Those that watch Tarantino for the gore and the shock value are going to be greatly disappointed with his ninth film. It's a two hour slog for them to get to their sick candy. For the rest of us, Tarantino has crafted a cool, retro love letter to Hollywood that mostly goes down smoothly. The film follows fictional actor Rick Dalton (Leonardo DiCaprio) and his stunt double Cliff Booth (Brad Pitt) and real-life actress Sharon Tate (Margot Robbie) during the days before the Manson Family Murders. Is this one of Tarantino's revisionist histories? I'll never tell. Besides, the movie may build towards an inevitably violent ending however it's the journey that matters, not the destination.
Rick Dalton's star is on the wane as neighbor Sharon Tate's is on the rise. Meanwhile Charles Manson and his followers have taken up residence at Spahn Ranch. Tarantino has fun blending these three storylines but not always in the ways you'd expect. Manson, such a fascinating figure to so many, is virtually absent from the film. Tate is seen but rarely heard in Robbie's exuberant performance. The majority of the film centers on Dalton and Booth.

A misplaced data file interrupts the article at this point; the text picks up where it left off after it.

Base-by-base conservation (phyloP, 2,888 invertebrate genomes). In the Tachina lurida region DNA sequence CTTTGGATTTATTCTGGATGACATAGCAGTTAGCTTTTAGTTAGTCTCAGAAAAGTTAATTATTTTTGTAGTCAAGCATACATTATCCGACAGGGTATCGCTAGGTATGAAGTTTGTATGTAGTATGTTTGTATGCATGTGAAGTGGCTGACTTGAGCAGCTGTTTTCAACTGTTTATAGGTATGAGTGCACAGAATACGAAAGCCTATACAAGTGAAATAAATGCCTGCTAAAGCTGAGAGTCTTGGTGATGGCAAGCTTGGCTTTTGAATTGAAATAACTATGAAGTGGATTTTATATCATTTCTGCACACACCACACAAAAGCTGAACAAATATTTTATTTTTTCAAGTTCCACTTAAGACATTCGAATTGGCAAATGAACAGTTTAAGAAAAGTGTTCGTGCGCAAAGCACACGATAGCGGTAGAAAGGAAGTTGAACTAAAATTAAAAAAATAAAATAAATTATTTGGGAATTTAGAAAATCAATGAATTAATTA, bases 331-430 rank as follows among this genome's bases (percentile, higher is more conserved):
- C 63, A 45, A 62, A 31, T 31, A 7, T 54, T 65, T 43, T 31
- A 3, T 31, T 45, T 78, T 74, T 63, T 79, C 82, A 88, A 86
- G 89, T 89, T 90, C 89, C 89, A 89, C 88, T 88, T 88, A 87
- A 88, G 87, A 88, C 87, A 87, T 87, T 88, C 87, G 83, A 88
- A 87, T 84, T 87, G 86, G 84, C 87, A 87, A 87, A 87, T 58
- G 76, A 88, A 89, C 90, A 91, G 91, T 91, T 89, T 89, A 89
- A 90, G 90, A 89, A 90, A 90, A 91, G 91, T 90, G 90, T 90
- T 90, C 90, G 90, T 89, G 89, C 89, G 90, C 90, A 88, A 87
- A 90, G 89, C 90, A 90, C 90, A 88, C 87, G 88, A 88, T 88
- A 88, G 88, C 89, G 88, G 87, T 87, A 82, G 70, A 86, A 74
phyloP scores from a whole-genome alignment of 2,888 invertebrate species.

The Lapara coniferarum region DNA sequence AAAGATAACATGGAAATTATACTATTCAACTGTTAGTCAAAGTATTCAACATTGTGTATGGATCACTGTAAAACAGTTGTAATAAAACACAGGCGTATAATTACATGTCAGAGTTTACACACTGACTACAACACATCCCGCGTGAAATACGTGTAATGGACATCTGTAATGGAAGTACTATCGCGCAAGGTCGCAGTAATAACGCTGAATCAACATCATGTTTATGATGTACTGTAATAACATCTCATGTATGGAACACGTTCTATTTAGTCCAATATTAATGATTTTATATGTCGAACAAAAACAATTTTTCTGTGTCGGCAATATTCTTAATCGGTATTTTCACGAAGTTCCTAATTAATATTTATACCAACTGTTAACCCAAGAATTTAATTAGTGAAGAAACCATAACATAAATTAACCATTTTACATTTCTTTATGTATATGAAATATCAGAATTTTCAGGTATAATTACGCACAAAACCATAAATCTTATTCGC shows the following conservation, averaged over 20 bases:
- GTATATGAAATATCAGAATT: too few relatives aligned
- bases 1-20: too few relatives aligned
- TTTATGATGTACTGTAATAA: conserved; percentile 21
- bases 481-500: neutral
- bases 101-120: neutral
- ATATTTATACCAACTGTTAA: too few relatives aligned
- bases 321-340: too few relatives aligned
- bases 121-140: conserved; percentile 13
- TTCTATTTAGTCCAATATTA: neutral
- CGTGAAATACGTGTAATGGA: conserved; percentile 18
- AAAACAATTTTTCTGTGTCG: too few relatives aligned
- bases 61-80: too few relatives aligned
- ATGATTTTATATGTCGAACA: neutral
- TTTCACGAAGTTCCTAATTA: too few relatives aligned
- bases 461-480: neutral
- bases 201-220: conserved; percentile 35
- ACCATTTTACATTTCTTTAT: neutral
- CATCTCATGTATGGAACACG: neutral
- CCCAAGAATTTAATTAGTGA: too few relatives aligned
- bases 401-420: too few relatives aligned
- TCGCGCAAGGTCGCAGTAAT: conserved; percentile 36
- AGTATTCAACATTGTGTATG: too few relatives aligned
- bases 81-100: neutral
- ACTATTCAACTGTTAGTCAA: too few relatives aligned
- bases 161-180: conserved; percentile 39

DiCaprio's Dalton is a former 1950s TV star whose movie career is in danger. He's mostly playing supporting roles as villains on TV shows. (We get to watch a day of shooting in one of the film's best sequences.) He's a masculine actor in the Steve McQueen mold (who he even loses a significant role to). Brad Pitt's Booth is an out of work stuntman who functions as Rick Dalton's driver and confidant. Tarantino painstakingly recreates 1960s Hollywood. (Like most Tarantino films, the soundtrack is amazing.)
Other stand-out performances include Margaret Qualley as a hippie that Booth has a crush on, Timothy Olyphant as the star of the show Dalton guest stars on, and Julia Butters as a young method actress who bonds with Dalton on set.
Despite critical acclaim, it's hard to say whether this will be an Oscar contender. I'd love to see a Best Supporting Actress nomination for Butters. I wish DiCaprio hadn't won his Oscar for the boring mess that is The Revenant. This movie is much more fun. Pitt may have a better chance at being nominated for the upcoming sci-fi drama Ad Astra. Margot Robbie's role here is probably too small to merit awards attention. Hollywood does love movies about itself so this could get a Best Picture and/or Best Director nomination. The surest bet is probably a Best Original Screenplay nomination.